It’s a big place out there, astronomically speaking. Trillions of galaxies, a billion trillion (that’s the real number) of stars and planets, light-years of distance between them all, in a universe whose edges are unquantifiable and unimaginable.
From where we stand, peering up at the night sky, it’s easy to feel lost. Out there is infinity. We get the occasional visitor from its outer reaches—a stray asteroid, random meteor, or blip of a radio wave. But infinity generally leaves us alone. We can explore it, venture into it with a buccaneering spirit of daring. But just from watching it, it’s hard to say that the universe wants us or reciprocates our interest. It doesn’t matter how many stars we wish on; they don’t seem to wish back.
If you read the Christmas story with a cynical eye, the Star of Bethlehem doesn’t seem like much more than a divinely inspired plot device. After all, when their part in the story comes, the Magi are in the East somewhere, gifts in hand with no map or guide, and God had to have some way of getting them to Jesus’ house. Some scholars argue that it’s a fulfillment of prophecy in Numbers 24:17. But just in terms of the narrative, it doesn’t seem to mean much. God could have led those Wise Men in a thousand different ways. He could have reused the pillar of fire from Exodus or sent over the same host of angels the shepherds saw.
So why did he choose a star?
Caught Up in Infinity
If there’s a quality about the world we can all understand, it’s the ease with which we can feel lost in it. Like a wave getting larger as it reaches shore, we don’t think much about the hugeness of the world—how the scale of it well and truly dwarfs us—until we feel it crash into us and sweep us under.
In many ways, college students feel this sense of being lost more clearly than most. Every day, a student walks through campus, lonely and unconnected, seeing nothing around them but hangouts and memories being made, and wonders how she fell through the cracks.
Or looks at his major and thinks, I don’t know what I want to be, but this isn’t it, dropping his head and despairing of how he lost his way in life so early.
Or scrolls the infinity of social media, bathing herself in never-ending reminders of her failures as a person: the fun she’s missing, the body she doesn’t have, the influence she’ll never get, the injustices she can’t fix in the places she’ll never go.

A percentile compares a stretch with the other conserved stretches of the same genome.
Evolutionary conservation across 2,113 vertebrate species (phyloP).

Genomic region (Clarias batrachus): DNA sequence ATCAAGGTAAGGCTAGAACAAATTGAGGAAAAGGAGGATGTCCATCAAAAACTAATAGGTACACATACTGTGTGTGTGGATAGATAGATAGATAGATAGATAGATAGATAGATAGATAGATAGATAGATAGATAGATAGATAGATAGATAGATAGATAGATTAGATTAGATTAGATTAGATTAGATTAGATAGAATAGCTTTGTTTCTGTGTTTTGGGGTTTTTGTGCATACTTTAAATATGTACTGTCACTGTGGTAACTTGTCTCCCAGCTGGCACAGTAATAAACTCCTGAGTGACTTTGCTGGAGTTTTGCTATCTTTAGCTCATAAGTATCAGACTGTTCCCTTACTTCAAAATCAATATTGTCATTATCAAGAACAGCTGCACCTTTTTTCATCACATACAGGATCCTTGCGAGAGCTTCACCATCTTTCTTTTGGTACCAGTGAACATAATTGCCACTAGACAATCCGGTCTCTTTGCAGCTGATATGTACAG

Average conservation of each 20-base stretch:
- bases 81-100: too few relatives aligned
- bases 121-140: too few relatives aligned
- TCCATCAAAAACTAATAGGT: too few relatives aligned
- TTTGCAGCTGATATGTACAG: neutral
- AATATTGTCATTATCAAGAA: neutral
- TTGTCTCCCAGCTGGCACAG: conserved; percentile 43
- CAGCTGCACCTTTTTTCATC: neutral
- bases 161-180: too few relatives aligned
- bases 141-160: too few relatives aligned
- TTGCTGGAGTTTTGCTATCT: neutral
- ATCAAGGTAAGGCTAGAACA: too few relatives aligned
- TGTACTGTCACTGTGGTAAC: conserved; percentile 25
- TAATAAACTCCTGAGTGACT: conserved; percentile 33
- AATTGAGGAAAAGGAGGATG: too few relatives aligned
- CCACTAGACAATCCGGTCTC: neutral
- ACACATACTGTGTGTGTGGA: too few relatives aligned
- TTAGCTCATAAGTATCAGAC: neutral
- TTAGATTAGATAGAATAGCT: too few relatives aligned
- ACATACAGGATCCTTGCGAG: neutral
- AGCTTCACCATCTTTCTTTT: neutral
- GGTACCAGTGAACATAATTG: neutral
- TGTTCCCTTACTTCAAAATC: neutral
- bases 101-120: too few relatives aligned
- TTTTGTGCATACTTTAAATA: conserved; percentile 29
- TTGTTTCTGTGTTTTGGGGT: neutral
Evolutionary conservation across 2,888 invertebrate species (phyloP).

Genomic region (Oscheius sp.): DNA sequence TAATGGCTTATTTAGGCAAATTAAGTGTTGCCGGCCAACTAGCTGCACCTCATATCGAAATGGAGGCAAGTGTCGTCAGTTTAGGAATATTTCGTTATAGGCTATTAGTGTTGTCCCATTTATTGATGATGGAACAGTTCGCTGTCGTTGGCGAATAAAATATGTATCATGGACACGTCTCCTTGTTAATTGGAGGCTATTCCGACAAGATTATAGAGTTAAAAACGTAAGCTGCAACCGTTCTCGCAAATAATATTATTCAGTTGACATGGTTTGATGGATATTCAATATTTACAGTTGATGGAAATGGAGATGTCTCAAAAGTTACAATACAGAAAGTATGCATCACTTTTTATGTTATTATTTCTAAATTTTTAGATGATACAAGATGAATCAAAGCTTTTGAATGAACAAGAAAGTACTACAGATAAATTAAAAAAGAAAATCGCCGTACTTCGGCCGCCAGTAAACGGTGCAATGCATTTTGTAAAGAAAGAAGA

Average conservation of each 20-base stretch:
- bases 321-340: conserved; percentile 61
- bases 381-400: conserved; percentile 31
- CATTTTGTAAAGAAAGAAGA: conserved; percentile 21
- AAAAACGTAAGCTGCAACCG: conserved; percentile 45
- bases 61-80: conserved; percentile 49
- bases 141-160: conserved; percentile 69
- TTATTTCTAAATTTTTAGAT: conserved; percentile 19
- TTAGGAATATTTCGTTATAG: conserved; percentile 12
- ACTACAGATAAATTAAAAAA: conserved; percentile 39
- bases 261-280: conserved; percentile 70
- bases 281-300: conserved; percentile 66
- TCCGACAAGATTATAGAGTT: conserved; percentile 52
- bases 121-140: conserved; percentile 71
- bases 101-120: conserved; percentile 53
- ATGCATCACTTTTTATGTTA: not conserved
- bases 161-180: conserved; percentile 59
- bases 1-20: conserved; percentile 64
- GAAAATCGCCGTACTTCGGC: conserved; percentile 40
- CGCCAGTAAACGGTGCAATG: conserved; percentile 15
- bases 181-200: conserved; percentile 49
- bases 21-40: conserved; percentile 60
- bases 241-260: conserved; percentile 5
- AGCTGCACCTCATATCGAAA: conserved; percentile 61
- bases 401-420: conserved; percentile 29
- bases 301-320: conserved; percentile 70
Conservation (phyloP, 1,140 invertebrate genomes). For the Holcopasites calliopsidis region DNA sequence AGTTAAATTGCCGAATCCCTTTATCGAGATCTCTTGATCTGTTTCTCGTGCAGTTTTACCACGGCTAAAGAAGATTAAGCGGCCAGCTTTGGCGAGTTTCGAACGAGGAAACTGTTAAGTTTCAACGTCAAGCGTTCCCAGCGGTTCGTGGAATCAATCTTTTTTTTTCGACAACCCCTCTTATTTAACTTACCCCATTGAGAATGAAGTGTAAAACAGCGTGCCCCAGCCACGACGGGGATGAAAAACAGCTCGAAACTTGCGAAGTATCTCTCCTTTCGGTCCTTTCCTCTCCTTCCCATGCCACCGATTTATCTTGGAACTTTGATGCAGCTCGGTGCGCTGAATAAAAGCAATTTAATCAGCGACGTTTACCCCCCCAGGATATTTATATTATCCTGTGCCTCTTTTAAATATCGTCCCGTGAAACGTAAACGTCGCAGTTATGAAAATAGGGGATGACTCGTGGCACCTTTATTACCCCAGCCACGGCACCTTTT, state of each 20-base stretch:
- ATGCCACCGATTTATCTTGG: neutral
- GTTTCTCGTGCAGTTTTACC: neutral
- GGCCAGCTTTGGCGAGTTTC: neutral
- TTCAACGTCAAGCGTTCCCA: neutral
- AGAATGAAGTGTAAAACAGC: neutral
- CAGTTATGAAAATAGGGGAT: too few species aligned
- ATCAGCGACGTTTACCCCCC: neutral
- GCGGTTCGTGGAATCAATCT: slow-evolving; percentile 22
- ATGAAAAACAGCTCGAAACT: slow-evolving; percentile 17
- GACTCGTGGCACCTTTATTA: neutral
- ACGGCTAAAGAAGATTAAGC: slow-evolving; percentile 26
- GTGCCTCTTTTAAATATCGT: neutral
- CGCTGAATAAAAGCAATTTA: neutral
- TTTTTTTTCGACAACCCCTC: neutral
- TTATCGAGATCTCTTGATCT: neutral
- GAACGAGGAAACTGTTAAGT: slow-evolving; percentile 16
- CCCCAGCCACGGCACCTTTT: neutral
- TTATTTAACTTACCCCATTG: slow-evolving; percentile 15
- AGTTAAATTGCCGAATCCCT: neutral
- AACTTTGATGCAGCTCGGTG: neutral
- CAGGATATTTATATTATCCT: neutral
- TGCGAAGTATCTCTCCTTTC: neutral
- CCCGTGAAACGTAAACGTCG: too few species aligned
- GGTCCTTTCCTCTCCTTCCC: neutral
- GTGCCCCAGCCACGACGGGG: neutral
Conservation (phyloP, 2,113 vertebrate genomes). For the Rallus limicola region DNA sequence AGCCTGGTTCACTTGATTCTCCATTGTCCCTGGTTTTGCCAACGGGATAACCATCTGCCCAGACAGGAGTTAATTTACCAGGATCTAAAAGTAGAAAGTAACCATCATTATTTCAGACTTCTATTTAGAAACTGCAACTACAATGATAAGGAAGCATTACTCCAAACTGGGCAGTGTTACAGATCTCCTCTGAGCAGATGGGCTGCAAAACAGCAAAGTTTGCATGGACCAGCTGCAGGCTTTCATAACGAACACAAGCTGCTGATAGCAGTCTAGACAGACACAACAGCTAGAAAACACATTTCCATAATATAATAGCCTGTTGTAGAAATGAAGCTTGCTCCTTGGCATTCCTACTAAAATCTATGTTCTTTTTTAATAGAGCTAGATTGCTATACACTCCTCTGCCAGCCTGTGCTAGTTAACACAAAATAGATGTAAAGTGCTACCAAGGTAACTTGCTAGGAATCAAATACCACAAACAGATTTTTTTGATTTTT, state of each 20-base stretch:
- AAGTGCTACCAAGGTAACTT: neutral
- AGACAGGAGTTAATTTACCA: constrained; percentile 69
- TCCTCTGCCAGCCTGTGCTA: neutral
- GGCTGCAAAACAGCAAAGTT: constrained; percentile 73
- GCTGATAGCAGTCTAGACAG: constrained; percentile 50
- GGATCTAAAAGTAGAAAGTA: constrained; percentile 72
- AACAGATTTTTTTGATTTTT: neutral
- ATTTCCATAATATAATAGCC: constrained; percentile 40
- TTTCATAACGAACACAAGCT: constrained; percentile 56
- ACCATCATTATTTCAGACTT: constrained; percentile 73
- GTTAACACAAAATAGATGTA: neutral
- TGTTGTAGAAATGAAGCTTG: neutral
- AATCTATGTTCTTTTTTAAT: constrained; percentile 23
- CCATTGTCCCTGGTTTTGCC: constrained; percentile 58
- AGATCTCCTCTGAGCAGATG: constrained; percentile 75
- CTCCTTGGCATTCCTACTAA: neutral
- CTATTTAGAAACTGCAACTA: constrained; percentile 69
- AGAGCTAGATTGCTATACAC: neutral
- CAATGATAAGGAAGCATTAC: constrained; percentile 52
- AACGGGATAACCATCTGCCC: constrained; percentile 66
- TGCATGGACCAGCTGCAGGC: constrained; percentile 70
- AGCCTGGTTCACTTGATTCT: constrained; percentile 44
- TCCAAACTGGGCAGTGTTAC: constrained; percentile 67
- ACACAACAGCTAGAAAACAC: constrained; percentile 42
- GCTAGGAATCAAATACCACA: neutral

In those moments, and in whatever unique versions of them that we have all lived, hope can feel like every star in the night: an infinity away, indifferent and cold.
And that, I think, is why the Lord used a star to lead the Magi. It shows us a God who wants to be found.
Wanting to Be Found
From the beginning, God’s plan was never to stay anonymous. Even as a small human in a small country—a speck of a person in a speck on the map—he wouldn’t stay hidden, as if he could only be found by a select few who are good enough or smart enough, special enough or strong enough. In a world that feels like it doesn’t want us or need us, God hung a lantern in the heavens as a guide for the Wise Men and a sign for us: I won’t let you miss me. The forgiveness and love you’re longing for, the hope you’re scared doesn’t exist . . . you’ll have it.
Because I want to be found.
That’s God in the Christmas story. From the cosmic endlessness whose apathy is symbolized by the trillions of stars burning away in its curtain of emptiness, God pulls one down to mark his place in our world and ours in his.
When the star rested over Jesus, I imagine it like a metaphysical hourglass with the sand flowing both ways. God poured the crushing, uncaring, unfeeling infinity of the universe down into a single star, and pushed the creation-renewing, life-giving, soul-pursuing infinity of himself up into the world through Jesus. His message was clear: no matter how vast the world seems or how unwanted you feel in it, I am here to be found. And wherever he is, there is hope.
We’re told that starlight began its journey to earth billions of years ago. Take a moment to stargaze this Christmas: see a trillion symbols of God rushing to this world and your heart, eager to be found. See yourself at the center of the hourglass, and be filled.
Drew Larson works as a writer on InterVarsity’s Communications Team in Madison, Wisconsin. You can buy his new book here (https://www.amazon.com/dp/B09V21MXDF) or support his ministry at donate.intervarsity.org/donate#15790.
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